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Innovative government project improving the management, safety and maintenance of vital groundwater

Department for Environment and Water (DEW)

Myriota partners with the South Australian government, demonstrating the use of an Internet-of-Things and satellite telecommunications system to improve groundwater bore monitoring and management.

Project Partners: Myriota, SmartSatCRC (Funding Partner), South Australian Department for Environment and Water (DEW), FrontierSIUniversity of South Australia (UniSA)NGIS

In collaboration with

The challenge

The South Australian Department for Environment and Water (DEW) is responsible for the operation and management of an extensive network of groundwater monitoring bores.

Currently, only 6% of DEW’s 3,500 bores are instrumented, meaning bore observation information is collected only a few times a year.

At a national, and international level, there is a growing need for effective groundwater resource management. Through an increase in the frequency and spatial distribution of groundwater monitoring, in a cost-effective manner, organisations and governments could automate data collection to save on time and money.

The solution

This project has developed a system that demonstrates the use of the Internet-of-Things (IoT) and low-cost satellite telecommunications as an end-to-end means to transmit and aggregate automatically collected information from groundwater bores.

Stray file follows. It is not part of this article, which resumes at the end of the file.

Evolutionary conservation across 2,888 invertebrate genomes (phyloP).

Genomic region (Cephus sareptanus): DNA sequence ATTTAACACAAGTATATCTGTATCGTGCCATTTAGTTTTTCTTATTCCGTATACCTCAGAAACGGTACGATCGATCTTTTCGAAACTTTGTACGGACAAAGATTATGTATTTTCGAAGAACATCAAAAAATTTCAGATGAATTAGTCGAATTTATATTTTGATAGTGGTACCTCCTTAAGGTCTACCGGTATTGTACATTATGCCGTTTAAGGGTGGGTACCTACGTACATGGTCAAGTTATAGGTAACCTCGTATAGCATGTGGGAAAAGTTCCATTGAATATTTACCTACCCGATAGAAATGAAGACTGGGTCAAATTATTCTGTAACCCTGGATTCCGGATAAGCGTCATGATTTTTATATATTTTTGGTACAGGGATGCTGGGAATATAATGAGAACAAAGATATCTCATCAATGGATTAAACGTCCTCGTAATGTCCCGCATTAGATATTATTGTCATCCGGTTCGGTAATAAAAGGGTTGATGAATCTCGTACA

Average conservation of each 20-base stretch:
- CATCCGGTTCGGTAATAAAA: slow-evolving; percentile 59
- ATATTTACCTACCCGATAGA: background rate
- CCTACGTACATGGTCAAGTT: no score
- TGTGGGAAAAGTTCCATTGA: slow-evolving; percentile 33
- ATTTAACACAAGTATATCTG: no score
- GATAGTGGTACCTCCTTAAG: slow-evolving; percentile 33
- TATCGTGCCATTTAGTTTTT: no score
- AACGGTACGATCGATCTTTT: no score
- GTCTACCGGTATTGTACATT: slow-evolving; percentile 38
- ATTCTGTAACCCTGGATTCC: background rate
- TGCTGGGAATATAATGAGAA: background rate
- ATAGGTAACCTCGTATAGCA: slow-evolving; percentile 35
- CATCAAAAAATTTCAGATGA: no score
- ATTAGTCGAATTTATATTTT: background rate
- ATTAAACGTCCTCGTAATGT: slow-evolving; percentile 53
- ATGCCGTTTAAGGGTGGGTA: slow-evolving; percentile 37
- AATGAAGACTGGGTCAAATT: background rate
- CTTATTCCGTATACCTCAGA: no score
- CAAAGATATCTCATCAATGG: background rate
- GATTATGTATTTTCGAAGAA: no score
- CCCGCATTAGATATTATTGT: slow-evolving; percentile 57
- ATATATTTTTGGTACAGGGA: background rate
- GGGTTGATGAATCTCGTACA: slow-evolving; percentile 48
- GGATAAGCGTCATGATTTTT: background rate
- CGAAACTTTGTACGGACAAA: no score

These bores – often located in remote and harsh environments – are fitted with sensors to measure water levels and other water parameters.

Image of groundwater monitoring in South Australia

The project tested the technical feasibility, reliability and cost-effectiveness of deploying an end-to-end IoT satellite communications solution in typical operational environments. This includes evaluating, procuring, integrating and deploying both sensors and telemetry transmission devices in experimental sites in the field, operating these for a period of around a year.

During the course of the project, various aspects of the system were evaluated, ranging from the equipment deployed and its robustness to the evaluation of the resulting data outputs.

The project has assessed the feasibility and cost of operating such devices autonomously for extended periods of time. In addition, the project delivered a capability to enable the end-to-end transmission of data from in-situ devices via satellite to end users through a dynamic dashboard.

The impact

In Australia, groundwater is an essential natural resource, accounting for around one-third of water use nationally and almost two-thirds in Southwestern Australia.

Much of Australia’s groundwater use is consumed by agriculture. However, it is also a significant component of the mining and energy sectors, a source of drinking water for many communities and sustains dependent ecosystems.

Australia has the opportunity to establish itself as a world leader in technology development and application for improved groundwater monitoring systems.

The outcomes of this project impact groundwater management in Australia, and also have broad global applications, presenting international opportunities.

Satellite communications and IoT approaches are capable of providing increased volume and variety of data collection more frequently and with greater spatial density. Through shortened collection periods and at a lower cost than equivalent current approaches, this project has validated the effectiveness of groundwater monitoring in remote regions – an application which can be replicated globally.

IoT and satellite communications solutions like SIGWater enable:

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